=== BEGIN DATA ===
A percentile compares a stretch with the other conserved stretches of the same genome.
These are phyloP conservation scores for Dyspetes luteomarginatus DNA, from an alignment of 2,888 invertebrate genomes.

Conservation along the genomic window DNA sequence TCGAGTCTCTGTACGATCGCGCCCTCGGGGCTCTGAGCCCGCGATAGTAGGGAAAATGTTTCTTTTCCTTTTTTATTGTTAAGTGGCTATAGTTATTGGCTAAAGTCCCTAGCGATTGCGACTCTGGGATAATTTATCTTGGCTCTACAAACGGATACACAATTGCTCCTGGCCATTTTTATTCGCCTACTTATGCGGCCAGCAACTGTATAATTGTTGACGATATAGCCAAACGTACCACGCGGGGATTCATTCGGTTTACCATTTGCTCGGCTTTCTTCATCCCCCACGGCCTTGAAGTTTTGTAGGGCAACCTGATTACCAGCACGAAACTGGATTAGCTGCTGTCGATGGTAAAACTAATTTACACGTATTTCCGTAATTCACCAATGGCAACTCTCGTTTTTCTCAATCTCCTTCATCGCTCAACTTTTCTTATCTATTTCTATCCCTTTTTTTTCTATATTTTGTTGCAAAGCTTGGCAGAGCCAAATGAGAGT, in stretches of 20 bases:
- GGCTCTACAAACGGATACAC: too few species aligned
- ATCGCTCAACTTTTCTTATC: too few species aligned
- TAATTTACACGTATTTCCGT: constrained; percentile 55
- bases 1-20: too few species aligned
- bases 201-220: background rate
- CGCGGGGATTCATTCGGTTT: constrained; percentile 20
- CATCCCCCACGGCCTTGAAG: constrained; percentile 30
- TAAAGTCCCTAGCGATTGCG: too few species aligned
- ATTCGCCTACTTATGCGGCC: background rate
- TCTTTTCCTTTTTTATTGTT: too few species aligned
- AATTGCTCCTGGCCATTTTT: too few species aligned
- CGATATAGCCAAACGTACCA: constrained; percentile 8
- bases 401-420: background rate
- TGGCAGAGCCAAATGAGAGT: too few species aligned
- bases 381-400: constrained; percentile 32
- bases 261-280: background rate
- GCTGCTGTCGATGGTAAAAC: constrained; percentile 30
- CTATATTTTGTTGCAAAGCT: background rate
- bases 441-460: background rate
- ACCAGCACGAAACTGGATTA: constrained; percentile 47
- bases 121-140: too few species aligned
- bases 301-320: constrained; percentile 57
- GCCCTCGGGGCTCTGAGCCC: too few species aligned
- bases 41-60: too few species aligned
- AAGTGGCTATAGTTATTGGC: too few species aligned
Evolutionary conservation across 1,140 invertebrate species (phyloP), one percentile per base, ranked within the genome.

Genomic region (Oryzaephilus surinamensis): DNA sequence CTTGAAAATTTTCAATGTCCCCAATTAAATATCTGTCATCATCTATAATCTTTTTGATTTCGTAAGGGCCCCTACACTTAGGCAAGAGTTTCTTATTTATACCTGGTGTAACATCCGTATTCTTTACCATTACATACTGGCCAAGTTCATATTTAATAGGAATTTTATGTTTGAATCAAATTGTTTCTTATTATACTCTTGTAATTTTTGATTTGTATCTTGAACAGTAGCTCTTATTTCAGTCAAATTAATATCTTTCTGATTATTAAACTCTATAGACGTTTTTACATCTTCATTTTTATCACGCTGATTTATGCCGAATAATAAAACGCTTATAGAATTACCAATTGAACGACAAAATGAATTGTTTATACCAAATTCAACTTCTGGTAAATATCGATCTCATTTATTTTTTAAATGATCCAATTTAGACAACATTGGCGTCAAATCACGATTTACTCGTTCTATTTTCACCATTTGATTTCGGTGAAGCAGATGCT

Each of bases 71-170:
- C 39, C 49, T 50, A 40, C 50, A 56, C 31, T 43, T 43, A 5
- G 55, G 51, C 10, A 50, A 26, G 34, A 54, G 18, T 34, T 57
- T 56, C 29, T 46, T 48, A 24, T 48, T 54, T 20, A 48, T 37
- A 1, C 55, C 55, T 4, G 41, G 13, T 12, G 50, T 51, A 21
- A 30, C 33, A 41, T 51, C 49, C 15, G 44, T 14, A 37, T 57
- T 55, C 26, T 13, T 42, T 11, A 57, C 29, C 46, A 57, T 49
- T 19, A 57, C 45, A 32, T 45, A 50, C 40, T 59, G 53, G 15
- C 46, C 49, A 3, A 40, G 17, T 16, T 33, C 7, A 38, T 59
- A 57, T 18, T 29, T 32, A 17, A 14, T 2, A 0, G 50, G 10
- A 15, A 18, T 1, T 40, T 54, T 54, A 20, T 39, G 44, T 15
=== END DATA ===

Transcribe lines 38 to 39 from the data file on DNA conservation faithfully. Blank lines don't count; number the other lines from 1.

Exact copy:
- T 19, A 57, C 45, A 32, T 45, A 50, C 40, T 59, G 53, G 15
- C 46, C 49, A 3, A 40, G 17, T 16, T 33, C 7, A 38, T 59